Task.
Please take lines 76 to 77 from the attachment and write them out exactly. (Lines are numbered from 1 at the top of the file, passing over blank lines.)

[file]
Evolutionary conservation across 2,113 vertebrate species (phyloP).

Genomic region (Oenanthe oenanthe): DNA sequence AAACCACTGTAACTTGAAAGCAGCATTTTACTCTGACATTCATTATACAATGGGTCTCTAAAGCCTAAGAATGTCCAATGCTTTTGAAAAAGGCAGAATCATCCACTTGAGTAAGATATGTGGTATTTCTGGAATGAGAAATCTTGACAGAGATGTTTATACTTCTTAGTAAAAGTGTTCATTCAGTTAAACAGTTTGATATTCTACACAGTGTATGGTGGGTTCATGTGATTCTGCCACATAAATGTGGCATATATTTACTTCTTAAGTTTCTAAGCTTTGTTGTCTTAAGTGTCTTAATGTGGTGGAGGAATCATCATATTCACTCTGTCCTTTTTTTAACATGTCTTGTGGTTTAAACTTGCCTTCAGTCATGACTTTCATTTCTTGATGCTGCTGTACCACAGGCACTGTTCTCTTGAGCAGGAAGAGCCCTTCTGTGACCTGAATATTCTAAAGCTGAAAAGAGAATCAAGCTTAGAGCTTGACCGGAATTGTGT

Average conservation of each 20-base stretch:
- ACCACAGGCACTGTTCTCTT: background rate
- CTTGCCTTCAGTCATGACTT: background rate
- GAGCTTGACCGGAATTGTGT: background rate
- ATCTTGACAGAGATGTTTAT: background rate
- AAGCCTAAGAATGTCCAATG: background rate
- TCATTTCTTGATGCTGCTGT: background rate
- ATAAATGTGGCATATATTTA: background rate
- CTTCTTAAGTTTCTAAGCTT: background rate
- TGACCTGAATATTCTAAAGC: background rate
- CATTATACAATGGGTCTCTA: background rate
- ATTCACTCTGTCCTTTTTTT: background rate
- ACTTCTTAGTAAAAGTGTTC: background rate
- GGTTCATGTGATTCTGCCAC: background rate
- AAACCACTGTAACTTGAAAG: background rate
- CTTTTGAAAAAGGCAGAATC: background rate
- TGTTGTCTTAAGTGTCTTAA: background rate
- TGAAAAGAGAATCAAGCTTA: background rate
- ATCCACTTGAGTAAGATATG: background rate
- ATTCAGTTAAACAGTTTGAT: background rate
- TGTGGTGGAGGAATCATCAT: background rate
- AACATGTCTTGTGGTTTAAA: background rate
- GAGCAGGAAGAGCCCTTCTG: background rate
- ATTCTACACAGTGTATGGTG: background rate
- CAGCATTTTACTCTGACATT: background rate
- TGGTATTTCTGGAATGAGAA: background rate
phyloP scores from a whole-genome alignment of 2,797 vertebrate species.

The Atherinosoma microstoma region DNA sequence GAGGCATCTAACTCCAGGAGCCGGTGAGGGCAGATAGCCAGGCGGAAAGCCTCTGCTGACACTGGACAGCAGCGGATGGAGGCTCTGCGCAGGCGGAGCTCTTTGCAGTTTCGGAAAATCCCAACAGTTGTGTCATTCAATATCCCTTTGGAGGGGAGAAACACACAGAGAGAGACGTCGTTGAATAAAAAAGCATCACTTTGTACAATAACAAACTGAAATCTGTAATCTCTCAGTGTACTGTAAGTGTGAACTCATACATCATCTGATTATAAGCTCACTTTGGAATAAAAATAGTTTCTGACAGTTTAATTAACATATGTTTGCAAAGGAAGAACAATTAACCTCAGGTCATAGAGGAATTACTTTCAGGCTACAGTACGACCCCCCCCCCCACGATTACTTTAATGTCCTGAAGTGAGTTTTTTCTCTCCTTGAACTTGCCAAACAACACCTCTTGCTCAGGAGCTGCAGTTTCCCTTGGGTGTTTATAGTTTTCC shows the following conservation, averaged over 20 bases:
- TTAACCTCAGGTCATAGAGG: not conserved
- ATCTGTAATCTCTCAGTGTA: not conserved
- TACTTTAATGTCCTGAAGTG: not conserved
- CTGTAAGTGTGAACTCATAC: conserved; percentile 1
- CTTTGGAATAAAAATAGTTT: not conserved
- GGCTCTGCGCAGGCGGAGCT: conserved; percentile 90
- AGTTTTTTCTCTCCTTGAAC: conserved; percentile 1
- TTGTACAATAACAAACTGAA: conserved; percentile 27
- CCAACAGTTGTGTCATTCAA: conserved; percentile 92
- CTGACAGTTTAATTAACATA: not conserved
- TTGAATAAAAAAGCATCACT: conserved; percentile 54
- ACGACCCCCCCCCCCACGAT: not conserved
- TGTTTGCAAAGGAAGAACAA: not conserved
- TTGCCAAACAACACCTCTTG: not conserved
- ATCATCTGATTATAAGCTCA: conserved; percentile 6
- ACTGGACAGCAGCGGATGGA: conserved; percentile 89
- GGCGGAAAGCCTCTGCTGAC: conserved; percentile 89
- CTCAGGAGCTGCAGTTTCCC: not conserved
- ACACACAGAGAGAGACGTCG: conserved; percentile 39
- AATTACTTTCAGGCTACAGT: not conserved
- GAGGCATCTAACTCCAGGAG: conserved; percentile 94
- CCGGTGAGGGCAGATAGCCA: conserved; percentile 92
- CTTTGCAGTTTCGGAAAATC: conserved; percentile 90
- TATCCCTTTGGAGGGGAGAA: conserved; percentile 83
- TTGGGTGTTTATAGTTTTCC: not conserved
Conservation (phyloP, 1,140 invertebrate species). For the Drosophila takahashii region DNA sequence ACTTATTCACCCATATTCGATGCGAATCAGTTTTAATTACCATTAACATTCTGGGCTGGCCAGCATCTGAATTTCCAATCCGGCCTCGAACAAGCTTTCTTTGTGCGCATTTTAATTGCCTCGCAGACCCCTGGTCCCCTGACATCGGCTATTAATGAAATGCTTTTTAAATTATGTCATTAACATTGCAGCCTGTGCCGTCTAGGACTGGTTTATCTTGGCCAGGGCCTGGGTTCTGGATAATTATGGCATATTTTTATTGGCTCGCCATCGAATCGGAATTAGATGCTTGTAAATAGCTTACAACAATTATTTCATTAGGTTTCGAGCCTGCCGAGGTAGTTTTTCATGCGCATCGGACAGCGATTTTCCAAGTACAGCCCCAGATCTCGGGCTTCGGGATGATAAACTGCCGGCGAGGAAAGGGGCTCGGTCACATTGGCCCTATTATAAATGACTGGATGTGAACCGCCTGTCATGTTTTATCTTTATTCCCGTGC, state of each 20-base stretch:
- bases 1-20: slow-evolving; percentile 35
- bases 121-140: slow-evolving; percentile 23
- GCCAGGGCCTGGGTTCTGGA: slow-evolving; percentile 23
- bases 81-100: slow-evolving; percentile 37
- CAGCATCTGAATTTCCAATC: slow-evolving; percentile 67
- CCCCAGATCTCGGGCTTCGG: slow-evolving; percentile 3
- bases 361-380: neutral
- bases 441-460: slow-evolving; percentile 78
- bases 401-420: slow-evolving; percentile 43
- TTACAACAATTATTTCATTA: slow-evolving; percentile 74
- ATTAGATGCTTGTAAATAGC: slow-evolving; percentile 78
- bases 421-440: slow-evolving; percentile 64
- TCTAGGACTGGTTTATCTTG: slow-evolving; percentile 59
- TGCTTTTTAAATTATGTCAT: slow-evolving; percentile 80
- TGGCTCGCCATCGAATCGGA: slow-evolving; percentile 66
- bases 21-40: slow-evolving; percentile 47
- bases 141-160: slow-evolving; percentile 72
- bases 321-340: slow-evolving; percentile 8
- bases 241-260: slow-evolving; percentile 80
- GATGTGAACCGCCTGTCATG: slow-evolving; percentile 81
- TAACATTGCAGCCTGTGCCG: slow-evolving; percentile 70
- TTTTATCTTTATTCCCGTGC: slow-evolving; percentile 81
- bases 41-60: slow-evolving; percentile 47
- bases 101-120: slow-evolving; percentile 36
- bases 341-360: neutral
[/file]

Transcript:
- GATGTGAACCGCCTGTCATG: slow-evolving; percentile 81
- TAACATTGCAGCCTGTGCCG: slow-evolving; percentile 70